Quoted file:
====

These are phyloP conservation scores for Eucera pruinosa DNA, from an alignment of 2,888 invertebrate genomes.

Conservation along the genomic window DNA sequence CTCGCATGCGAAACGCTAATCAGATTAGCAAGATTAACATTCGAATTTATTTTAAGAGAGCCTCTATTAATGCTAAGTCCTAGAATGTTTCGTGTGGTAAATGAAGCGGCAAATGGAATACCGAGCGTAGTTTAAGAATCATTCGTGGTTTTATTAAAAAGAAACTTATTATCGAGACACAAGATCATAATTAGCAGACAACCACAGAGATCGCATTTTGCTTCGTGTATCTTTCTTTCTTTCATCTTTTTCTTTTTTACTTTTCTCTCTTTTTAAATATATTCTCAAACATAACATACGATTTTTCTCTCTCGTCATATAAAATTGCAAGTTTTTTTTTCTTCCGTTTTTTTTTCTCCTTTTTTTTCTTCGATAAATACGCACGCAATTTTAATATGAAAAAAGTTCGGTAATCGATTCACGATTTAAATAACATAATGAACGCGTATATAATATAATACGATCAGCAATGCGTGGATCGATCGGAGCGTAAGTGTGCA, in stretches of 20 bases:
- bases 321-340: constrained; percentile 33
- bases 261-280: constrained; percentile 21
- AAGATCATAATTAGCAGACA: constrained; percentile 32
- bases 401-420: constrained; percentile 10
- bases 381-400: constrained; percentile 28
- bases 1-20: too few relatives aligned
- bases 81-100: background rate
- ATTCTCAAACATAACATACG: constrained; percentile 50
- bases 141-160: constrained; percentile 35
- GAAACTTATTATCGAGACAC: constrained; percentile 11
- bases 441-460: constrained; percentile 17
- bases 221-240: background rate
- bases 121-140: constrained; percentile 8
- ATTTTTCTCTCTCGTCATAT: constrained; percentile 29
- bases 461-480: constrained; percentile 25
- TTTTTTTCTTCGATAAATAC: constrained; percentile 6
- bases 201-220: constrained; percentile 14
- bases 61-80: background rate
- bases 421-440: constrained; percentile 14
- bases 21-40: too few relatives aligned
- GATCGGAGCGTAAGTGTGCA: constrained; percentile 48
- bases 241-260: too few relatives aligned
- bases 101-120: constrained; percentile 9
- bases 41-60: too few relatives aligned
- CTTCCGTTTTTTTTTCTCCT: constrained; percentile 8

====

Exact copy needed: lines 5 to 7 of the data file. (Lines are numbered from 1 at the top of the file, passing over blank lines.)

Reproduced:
- AAGATCATAATTAGCAGACA: constrained; percentile 32
- bases 401-420: constrained; percentile 10
- bases 381-400: constrained; percentile 28